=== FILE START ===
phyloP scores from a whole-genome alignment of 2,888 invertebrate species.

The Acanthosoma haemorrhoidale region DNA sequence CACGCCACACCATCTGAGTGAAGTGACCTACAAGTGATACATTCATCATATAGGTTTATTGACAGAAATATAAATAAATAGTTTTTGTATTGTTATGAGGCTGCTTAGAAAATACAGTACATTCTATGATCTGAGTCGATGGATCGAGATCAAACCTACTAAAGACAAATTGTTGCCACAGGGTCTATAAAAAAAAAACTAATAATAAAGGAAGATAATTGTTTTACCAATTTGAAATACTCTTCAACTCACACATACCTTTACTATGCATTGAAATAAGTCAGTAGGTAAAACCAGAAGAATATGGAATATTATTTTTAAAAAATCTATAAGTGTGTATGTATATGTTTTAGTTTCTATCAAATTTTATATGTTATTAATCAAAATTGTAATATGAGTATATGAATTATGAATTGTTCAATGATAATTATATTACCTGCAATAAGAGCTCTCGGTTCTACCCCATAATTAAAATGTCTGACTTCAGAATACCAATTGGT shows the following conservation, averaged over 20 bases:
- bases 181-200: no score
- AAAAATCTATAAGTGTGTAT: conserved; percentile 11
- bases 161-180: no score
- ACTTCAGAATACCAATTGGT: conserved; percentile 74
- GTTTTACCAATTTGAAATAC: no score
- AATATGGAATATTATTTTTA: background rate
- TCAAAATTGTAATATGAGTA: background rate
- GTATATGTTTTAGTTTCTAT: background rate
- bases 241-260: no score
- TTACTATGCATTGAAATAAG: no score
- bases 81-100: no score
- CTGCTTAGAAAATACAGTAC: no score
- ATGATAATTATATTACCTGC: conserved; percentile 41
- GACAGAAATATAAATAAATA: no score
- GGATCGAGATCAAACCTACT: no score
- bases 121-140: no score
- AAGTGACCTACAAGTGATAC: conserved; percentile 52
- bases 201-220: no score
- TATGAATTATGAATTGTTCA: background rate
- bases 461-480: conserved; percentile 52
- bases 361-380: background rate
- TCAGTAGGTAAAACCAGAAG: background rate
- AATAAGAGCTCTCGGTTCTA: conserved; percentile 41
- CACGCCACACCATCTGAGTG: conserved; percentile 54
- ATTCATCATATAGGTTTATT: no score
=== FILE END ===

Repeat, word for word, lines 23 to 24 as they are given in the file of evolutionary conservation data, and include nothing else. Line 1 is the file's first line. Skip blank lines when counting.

- bases 361-380: background rate
- TCAGTAGGTAAAACCAGAAG: background rate